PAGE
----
Friday, April 8, 2011

The imminent government shutdown explained in under 500 words

I don't write a whole lot about politics because I prefer to amuse my readers not offend them. But when my almost 13-year-old daughter got upset this morning when she saw a news segment saying the government was about to shut down, and she asked me how the government could let that happen, something inside me snapped. And I let loose.

And now I'm going to share what I told her with all of you. Fortunately for you, you can close this page if you don't want to hear what I had to say. My daughter, on the other hand, had to listen to my diatribe (though she said it helped her understand what was going on -- and she's used to mom ranting and raving about politics).

In a nutshell: I explained to my adolescent daughter that under President Bill Clinton, a Democrat, the government ran a surplus -- that is, it took in more money (mainly in the form of taxes) than it spent. Then under President George W. Bush, a Republican, the government squandered that surplus, in part by launching two unnecessary and costly wars, and wound up with a deficit -- that is spending more money than it took in. And that the deficit has continued to spiral out of control, and that Congress (which has a Republican majority) and the President (Barack Obama, a Democrat) wanted to do something about it, but that they disagreed on how to fix the problem.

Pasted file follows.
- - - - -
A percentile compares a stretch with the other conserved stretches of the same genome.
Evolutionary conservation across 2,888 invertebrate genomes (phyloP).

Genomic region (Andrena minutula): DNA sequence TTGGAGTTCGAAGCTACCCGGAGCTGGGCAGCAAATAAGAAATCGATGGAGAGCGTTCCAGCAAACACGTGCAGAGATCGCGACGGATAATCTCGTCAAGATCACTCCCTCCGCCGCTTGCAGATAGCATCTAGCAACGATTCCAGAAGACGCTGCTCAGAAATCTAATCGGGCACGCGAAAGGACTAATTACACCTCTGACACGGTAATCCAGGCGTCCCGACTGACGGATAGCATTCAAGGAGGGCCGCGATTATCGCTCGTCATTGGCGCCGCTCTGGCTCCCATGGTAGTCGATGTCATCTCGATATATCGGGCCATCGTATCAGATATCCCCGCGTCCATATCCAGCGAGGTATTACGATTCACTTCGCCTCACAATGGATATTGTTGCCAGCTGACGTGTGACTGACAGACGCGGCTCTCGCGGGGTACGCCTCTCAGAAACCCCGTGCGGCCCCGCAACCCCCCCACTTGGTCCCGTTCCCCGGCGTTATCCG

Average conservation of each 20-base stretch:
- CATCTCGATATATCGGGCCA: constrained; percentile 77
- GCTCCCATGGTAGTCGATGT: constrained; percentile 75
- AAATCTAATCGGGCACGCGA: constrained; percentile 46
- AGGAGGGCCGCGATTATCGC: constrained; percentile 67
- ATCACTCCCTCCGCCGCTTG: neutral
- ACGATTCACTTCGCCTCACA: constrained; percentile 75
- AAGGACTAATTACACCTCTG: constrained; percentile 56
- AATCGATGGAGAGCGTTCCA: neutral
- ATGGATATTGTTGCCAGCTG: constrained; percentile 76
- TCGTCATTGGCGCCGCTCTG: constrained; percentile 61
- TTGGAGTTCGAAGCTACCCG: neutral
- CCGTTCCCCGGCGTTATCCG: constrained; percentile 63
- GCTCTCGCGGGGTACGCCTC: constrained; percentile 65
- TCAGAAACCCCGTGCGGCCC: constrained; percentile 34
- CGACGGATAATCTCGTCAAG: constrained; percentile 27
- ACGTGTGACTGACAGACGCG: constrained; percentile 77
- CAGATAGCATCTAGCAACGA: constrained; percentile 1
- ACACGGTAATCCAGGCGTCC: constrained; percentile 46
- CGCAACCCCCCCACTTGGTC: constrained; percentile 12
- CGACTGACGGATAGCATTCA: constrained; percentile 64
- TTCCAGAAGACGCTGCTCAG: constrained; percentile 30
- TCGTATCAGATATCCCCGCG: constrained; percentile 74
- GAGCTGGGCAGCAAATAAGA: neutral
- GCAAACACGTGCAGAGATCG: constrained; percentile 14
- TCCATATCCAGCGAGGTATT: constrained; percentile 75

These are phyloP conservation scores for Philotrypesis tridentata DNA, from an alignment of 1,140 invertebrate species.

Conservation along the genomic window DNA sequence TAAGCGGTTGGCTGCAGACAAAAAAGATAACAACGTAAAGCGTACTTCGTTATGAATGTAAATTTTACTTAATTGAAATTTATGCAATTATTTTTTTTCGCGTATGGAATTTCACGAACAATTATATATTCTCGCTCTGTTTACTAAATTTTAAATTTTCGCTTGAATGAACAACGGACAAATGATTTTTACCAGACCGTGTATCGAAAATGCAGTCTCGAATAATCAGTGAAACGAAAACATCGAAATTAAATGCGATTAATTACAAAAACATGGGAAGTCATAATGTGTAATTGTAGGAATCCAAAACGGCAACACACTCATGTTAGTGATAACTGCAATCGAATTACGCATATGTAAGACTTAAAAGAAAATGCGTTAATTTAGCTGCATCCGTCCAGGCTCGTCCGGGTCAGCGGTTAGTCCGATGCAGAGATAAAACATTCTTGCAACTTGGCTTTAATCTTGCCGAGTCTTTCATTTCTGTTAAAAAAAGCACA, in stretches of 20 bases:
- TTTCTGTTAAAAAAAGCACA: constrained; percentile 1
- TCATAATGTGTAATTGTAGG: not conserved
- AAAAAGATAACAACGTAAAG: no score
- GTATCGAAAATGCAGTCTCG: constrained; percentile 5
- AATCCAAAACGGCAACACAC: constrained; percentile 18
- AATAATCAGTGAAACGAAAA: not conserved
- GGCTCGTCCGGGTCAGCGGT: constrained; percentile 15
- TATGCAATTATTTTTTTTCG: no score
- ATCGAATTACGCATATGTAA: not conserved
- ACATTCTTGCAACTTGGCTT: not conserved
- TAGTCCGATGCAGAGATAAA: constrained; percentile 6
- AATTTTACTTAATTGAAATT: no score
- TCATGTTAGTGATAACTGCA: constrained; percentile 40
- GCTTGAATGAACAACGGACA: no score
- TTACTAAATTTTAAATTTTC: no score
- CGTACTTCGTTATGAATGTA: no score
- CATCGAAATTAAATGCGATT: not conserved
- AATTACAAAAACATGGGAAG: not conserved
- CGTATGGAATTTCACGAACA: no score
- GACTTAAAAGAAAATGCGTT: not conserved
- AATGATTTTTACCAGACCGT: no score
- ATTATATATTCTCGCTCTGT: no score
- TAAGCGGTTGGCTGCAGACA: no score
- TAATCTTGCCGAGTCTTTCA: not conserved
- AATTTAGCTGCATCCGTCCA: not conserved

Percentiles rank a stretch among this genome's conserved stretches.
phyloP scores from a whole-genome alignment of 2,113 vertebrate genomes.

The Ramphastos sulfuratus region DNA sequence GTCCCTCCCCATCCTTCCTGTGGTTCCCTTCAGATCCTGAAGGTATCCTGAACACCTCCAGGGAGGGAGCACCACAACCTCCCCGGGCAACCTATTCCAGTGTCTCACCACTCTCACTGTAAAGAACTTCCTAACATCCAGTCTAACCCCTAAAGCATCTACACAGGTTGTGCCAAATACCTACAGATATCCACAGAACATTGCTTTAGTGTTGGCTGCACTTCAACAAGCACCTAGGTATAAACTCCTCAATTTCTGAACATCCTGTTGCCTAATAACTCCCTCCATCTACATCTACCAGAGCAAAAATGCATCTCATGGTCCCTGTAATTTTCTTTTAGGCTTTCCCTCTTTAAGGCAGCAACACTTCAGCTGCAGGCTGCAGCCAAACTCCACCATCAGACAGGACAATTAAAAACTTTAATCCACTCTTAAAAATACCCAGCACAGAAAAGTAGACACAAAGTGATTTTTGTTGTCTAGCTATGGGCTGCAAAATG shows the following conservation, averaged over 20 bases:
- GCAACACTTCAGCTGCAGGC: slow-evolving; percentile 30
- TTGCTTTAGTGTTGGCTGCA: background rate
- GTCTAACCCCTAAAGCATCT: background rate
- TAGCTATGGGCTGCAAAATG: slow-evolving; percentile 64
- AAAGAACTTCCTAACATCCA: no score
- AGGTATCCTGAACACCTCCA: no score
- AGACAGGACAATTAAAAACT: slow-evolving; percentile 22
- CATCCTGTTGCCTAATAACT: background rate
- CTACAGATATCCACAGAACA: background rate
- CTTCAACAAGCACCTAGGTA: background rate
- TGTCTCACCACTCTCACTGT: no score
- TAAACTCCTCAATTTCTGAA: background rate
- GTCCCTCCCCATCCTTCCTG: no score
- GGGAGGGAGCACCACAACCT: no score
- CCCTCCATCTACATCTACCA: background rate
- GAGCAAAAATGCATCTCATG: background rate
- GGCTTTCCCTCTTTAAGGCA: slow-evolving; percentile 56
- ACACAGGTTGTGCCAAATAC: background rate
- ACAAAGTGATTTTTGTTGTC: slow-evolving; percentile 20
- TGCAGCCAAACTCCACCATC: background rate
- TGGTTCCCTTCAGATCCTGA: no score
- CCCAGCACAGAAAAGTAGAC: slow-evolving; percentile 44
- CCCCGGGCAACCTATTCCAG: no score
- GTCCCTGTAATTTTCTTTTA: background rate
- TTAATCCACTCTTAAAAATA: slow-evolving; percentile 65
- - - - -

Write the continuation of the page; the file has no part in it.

I then reminded her that there was a fundamental, philosophical difference between Democrats and Republicans. That Republicans believed in a small Federal government whose primary (and some believe only) job was to protect this country from outside threats -- i.e., tax dollars should be spent on defense. Moreover, Republicans were against raising taxes and taxation in general. (Though really who likes taxes? Some of us are just more realistic about it -- and like the idea of good public schools and clean air and clean water and a social safety net.)

And so if money had to be raised or saved, Republicans believed the solution was to slash spending -- on everything except defense and, OK, entitlements (Social Security and Medicare), which make up the majority of the U.S. Federal budget. Which means that you have to slash spending on things like education, and school lunches, and PBS and NPR (even though the savings for doing so would be a pittance and would solve NOTHING), and other programs that help and benefit the 99% of Americans who are not millionaires and/or in Congress.

Democrats on the other hand, while they are not against cutting spending, don't believe it is a sin or a crime to occasionally raise taxes -- and prefer to cut spending strategically, so as not to inflict unnecessary pain or suffering on Americans.

And so we have an impasse, with Democrats suggesting billions in spending cuts, some of them quite painful, and Republicans continuing to say "fuck you." (Though I didn't use the F word when explaining this to my daughter.)

And if the Republicans in Congress and the President can't reach some sort of agreement today, the Federal government will shut down -- though every member of Congress will still get a big fat paycheck (and spare me the lecture about it's only because the Constitution requires it -- I know), even though the people who actually do the work for them, as well as millions of other Federal employees and soldiers who really need the money, will not.

Does that help explain it, Sweetheart?

UPDATE #1: Many thanks to FOB CRR for sharing this article, titled "It's Not Really About Spending," which clearly puts the blame where it is due.

UPDATE #2: Just received this thoughtful email from my Congressman, which contains information about the government shutdown and which services will be affected -- and which will not.